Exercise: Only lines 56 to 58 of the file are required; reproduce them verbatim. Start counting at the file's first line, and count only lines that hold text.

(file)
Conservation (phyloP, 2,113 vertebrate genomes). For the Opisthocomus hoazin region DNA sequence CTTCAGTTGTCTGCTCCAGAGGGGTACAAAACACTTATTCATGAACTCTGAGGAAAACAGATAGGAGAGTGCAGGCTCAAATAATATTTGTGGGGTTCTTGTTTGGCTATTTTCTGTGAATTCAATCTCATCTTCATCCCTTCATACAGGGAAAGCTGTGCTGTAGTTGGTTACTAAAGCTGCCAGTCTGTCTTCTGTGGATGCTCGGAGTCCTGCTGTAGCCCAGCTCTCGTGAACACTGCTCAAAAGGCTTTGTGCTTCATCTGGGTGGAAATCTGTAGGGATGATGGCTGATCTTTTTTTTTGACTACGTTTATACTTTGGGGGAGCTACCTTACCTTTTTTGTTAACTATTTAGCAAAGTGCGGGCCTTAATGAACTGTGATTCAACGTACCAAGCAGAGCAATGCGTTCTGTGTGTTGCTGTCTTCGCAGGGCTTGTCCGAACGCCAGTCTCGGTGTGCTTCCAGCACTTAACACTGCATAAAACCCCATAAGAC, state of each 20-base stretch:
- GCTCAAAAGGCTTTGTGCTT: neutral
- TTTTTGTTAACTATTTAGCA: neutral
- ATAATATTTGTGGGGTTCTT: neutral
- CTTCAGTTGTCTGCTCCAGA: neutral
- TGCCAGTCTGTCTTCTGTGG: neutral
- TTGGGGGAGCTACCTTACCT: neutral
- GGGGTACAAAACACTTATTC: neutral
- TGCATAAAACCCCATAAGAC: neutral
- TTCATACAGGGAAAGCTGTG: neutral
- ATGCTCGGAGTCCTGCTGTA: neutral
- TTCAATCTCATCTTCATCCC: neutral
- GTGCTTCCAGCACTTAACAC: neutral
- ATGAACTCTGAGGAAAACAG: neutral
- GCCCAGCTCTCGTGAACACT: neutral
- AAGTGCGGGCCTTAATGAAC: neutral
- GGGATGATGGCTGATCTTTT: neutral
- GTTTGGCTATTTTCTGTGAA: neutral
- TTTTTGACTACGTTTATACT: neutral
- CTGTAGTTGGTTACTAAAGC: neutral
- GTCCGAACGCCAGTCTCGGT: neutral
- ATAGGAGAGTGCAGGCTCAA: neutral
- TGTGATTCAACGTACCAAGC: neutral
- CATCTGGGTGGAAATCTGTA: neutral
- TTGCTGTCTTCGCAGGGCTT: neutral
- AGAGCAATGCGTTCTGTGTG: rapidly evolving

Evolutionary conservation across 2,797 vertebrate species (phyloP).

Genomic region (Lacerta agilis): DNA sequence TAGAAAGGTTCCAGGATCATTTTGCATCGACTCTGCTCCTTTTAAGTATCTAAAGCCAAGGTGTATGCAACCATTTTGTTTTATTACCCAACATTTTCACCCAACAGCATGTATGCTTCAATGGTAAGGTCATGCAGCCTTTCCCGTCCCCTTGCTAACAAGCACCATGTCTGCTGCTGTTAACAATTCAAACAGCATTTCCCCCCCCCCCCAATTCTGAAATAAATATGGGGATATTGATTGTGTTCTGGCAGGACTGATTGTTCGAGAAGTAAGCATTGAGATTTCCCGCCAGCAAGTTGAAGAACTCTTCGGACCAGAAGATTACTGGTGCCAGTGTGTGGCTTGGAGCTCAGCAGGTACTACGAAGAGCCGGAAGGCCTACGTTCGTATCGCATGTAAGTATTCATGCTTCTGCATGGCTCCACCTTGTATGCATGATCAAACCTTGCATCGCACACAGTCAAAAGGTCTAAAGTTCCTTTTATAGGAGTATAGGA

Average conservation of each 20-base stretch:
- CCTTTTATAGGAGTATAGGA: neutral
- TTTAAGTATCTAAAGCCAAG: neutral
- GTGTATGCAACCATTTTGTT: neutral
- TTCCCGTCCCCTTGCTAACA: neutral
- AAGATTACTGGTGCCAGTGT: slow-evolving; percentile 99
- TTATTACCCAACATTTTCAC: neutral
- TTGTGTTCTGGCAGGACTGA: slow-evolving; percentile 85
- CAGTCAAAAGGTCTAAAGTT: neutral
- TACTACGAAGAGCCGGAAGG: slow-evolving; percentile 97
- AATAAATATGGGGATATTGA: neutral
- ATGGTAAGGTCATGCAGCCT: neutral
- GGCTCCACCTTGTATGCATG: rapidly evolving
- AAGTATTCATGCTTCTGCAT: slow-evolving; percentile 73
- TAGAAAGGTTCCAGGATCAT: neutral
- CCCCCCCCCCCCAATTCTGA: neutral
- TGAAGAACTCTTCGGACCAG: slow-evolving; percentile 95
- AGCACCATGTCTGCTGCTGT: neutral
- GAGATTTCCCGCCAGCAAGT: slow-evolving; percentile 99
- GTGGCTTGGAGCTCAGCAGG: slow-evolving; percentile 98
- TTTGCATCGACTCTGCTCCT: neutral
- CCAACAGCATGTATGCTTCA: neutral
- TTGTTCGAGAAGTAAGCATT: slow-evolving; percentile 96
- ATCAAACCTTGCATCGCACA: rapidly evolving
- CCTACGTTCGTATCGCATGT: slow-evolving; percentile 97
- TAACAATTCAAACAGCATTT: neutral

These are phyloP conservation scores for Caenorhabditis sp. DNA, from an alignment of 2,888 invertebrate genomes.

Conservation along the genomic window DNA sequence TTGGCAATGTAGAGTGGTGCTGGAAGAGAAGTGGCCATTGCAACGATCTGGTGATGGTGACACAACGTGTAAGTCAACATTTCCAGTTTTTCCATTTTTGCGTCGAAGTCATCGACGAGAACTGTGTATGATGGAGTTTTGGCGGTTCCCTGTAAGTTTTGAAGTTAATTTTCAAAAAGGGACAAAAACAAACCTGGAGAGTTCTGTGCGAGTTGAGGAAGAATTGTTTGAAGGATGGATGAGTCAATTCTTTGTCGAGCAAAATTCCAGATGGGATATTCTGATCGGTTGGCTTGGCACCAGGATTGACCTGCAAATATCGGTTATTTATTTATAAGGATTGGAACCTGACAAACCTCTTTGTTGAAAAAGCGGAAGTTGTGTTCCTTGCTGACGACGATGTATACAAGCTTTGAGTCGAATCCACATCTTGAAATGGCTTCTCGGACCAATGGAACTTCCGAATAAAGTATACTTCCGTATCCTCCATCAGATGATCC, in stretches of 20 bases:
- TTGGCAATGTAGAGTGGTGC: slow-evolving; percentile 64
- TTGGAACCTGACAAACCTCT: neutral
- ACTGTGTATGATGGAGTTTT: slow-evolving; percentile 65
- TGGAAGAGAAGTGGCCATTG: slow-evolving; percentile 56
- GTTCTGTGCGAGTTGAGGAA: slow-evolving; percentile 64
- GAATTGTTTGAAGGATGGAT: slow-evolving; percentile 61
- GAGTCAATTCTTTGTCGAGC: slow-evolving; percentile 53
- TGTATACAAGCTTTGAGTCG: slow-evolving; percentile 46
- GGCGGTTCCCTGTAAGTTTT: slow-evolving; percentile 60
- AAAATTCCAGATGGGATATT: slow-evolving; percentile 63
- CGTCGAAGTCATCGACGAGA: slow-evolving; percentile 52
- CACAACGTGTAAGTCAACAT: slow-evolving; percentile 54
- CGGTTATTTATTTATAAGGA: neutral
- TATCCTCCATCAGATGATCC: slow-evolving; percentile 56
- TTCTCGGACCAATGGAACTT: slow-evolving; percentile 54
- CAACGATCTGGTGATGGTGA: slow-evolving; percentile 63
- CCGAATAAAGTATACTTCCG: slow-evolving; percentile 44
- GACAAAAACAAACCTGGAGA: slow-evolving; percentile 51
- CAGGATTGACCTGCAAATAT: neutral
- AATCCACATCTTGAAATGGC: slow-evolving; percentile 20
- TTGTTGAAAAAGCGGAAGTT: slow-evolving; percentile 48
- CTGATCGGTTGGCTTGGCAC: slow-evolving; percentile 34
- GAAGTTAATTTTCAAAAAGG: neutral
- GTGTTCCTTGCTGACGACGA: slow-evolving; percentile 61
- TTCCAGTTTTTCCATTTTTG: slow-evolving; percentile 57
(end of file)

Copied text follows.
Conservation along the genomic window DNA sequence TTGGCAATGTAGAGTGGTGCTGGAAGAGAAGTGGCCATTGCAACGATCTGGTGATGGTGACACAACGTGTAAGTCAACATTTCCAGTTTTTCCATTTTTGCGTCGAAGTCATCGACGAGAACTGTGTATGATGGAGTTTTGGCGGTTCCCTGTAAGTTTTGAAGTTAATTTTCAAAAAGGGACAAAAACAAACCTGGAGAGTTCTGTGCGAGTTGAGGAAGAATTGTTTGAAGGATGGATGAGTCAATTCTTTGTCGAGCAAAATTCCAGATGGGATATTCTGATCGGTTGGCTTGGCACCAGGATTGACCTGCAAATATCGGTTATTTATTTATAAGGATTGGAACCTGACAAACCTCTTTGTTGAAAAAGCGGAAGTTGTGTTCCTTGCTGACGACGATGTATACAAGCTTTGAGTCGAATCCACATCTTGAAATGGCTTCTCGGACCAATGGAACTTCCGAATAAAGTATACTTCCGTATCCTCCATCAGATGATCC, in stretches of 20 bases:
- TTGGCAATGTAGAGTGGTGC: slow-evolving; percentile 64
- TTGGAACCTGACAAACCTCT: neutral